Absent of Extras and High on Cheese, ‘Thrashin” Still Offers Nostalgic Pleasure

Before ubiquitous YouTube clips and easily accessible skate videos, Thrashin' was the film for our fix of handplants, bonelesses, crazy high judo airs, and the like.

Along with a handful of movies that included Rad, Top Gun, and Red Dawn, David Winters’ 1986 skateboarding action drama Thrashin’ had a formative impact on my youth and my subsequent adult life, to a possibly unhealthy degree. If you’ve missed out on owning a copy of your own, however, and want to watch a young Josh Brolin shredding the streets of Los Angeles, Olive Films just released a new DVD and Blu-ray version of the film for your convenience.

As much as I adore this movie, even 29 years later (enough to warrant the purchase price), there really isn’t much more to it. Scratch that, beyond the movie, there isn’t anything to this at all. The movie is exactly as you remember it — bright and dated and super cheesy — but still a total blast, full of energetic skate montages; however, that’s all you get.

Available on DVD for years, you can now upgrade to Blu-ray, although if you’re looking to take a step forward, you may want to reconsider before you plunk down your hard-earned cash. While the picture looks as good as it probably ever will, it’s not substantially improved from any previous releases. If you already have Thrashin’ in your library, there’s no pressing need to rush right out to your local retailer. Maybe if there were any extras or bonus features to sweeten the pot you could justify such a move, but the Blu-Ray comes with precisely zero trimmings, and the cover looks like a Xeroxed page of a vintage issue of the magazine Thrasher.

While the overall package isn’t worth getting excited about, the movie itself is the real draw; if you pick this up, that’s why. It may be ridiculous and predictable and formulaic, but to be fair, even as a half-pint skate rat rolling around my neighborhood on a mismatched set of Slime Balls and renting a warped VHS tape from the corner store every weekend, I knew Thrashin’ was all of those things. Not one of them stop it from being absurdist fun. If you loved it then, you’ll likely still love it now. It hasn’t aged what most people would call well, but it’s still totally radical, from the synth heavy title song to the triumphant, fist-pumping finalé where all problems are magically solved.

The story revolves around Corey Webster (Josh Brolin), an aspiring skateboarder looking for pro sponsorship. He hangs out with his collection of bros, thrashin’ whatever you got, and getting ready for the L.A. Massacre, a harrowing downhill race that, should he win, will make all his dreams come true. Simple, right?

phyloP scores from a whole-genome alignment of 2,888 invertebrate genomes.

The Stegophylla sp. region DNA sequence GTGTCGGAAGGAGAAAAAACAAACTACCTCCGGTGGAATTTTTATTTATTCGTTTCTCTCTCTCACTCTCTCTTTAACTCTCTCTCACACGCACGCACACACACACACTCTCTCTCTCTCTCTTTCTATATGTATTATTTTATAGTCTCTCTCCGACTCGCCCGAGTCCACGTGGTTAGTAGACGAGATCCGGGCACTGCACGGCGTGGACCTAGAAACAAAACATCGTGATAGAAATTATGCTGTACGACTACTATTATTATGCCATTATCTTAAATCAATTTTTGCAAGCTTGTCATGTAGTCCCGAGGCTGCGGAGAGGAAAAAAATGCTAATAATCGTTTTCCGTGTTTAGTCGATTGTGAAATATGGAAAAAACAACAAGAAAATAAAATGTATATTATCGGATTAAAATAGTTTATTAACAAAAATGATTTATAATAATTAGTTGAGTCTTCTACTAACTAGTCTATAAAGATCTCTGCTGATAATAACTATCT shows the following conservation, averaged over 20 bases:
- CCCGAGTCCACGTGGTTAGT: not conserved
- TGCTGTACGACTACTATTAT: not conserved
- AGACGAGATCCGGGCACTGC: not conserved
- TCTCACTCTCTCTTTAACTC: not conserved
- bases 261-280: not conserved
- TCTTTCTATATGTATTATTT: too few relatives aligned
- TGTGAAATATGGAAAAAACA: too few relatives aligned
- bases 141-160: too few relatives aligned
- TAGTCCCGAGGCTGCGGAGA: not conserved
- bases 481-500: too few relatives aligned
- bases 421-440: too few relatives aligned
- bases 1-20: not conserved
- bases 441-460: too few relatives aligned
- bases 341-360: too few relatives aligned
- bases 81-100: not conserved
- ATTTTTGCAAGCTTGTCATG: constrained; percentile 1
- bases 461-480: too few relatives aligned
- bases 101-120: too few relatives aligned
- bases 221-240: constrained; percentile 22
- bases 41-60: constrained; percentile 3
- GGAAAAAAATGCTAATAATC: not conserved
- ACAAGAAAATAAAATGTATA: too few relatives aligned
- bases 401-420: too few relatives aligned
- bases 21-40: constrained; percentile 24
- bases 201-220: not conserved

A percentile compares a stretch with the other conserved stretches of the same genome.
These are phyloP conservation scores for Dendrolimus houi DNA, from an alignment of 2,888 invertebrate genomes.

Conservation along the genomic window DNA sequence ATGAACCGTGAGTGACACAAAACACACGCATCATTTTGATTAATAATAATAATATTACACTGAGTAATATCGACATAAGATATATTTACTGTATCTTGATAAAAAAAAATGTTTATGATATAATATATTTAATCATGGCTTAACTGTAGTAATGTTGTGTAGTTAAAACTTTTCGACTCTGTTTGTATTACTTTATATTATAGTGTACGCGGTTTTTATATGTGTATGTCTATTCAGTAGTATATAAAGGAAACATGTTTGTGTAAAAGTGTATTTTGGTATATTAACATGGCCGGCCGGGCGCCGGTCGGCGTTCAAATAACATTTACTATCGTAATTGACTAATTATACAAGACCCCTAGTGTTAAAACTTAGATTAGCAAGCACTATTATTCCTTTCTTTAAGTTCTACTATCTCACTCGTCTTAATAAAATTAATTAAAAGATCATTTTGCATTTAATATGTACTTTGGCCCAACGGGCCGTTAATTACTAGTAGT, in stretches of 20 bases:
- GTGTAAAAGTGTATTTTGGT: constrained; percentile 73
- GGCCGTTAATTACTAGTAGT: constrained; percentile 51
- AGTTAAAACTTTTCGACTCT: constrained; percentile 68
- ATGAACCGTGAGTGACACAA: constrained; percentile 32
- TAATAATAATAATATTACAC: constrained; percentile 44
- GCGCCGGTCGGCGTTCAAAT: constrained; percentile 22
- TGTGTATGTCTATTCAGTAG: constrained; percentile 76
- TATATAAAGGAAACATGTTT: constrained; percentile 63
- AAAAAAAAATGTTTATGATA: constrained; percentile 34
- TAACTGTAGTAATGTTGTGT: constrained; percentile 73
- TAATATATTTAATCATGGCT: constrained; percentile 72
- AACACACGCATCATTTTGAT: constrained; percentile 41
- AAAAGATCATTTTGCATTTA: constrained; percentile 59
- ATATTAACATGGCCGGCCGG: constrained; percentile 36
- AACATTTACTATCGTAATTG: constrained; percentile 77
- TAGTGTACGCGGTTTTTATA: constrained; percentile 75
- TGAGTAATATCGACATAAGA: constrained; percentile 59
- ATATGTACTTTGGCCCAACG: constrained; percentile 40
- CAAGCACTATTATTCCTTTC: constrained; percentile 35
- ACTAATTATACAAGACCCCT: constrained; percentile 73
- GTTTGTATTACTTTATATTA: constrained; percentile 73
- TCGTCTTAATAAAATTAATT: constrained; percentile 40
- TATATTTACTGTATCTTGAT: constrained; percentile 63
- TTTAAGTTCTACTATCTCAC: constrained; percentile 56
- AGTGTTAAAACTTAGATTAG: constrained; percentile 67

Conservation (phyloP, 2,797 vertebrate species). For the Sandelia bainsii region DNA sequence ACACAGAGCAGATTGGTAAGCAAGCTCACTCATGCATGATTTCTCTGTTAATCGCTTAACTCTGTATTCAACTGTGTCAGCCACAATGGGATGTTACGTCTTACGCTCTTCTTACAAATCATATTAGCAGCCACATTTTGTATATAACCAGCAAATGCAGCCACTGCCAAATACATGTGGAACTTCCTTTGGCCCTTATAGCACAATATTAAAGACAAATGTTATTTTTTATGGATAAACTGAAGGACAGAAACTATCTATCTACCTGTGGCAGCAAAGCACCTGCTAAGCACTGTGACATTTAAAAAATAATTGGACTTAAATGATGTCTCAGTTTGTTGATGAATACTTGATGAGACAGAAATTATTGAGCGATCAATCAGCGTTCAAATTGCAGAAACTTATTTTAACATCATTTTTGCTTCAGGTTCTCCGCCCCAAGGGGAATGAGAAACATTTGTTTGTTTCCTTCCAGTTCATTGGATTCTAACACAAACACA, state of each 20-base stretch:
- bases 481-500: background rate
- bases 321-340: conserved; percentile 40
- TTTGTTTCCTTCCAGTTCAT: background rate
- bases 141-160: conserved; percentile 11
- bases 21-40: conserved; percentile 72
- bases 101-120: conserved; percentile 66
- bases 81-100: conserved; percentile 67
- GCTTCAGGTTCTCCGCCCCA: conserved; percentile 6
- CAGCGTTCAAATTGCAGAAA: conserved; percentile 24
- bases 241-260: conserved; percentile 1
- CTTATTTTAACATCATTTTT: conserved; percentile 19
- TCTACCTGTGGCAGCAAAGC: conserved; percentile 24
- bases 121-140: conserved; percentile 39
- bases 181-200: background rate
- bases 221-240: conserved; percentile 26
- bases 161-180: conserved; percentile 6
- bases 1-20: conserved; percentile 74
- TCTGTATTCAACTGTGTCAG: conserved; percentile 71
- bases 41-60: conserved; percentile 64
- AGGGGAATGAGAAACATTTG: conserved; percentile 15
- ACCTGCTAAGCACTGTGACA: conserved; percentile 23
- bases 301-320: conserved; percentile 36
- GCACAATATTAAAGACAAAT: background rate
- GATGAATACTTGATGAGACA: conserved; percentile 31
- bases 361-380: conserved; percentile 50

Things get complicated, however, when he encounters Chrissy (Pamela Gidley), who just happens be the sister of Hook (Robert Rusler), the vicious leader of the rival skate gang, The Daggers. Remember that discussion we had earlier about how this movie being cheesy? Yeah. Thrashin’ is your standard star-crossed lovers story, like Romeo and Juliet or West Side Story, only on skateboards, and with less dance fighting.

The main thrust of the story is bland. Corey is handsome and wonderful and surprisingly enlightened, while Chrissy is a virginal small town girl who literally climbs off a bus from Indiana. However, the supporting players are a ridiculous assemblage of types and tropes. You’ve got the hunky group leader (Brooke McCarther), the fast-talking scam artist (Josh Richman), the little brat (David Wagner), and the idiot (Brett Marx), who comes across as borderline mentally disabled, for which the others both torment him mercilessly and take advantage of.

The villains are the least intimidating collection of rogues you’ve ever seen. Most of them don’t get many lines, but they are a who’s who of pro skaters of the day, as well as a young Sherilyn Fenn — the dual threat of Thrashin’ and The Wraith a year later is why I will always be in love with her, even before Twin Peaks.

Thrashin’ is 100 percent a product of its time, a cheap, by-the-numbers film full of pretty young actors, produced with the intention of cashing in on a popular subculture. But there is also a dirty punk rock countercultural undercurrent flowing beneath the Day-Glo colors and open shirts flapping in the breeze. One character wears a JFA shirt, while another sports a Crass shirt, and the Daggers hangout looks suspiciously like a house I once shared with as many as 14 roommates. This soundtrack was the first place I encountered the Circle Jerks, another formative moment, and there’s a performance from the Red Hot Chili Peppers, years before they hit the mainstream.

The real selling point of Thrashin’, however, are the totally radical old school skate montages. In a time before ubiquitous YouTube clips and easily accessible skate videos, this is where many of us turned to get our fix for handplants, bonelesses, crazy high judo airs, and the like. For that alone, Thrashin’ will always have a place in the hearts of an entire generation. If you’re one of them, and don’t already own a copy of your own, this will at least provide you with 93-minutes worth of smile-producing nostalgia.

RATING 6 / 10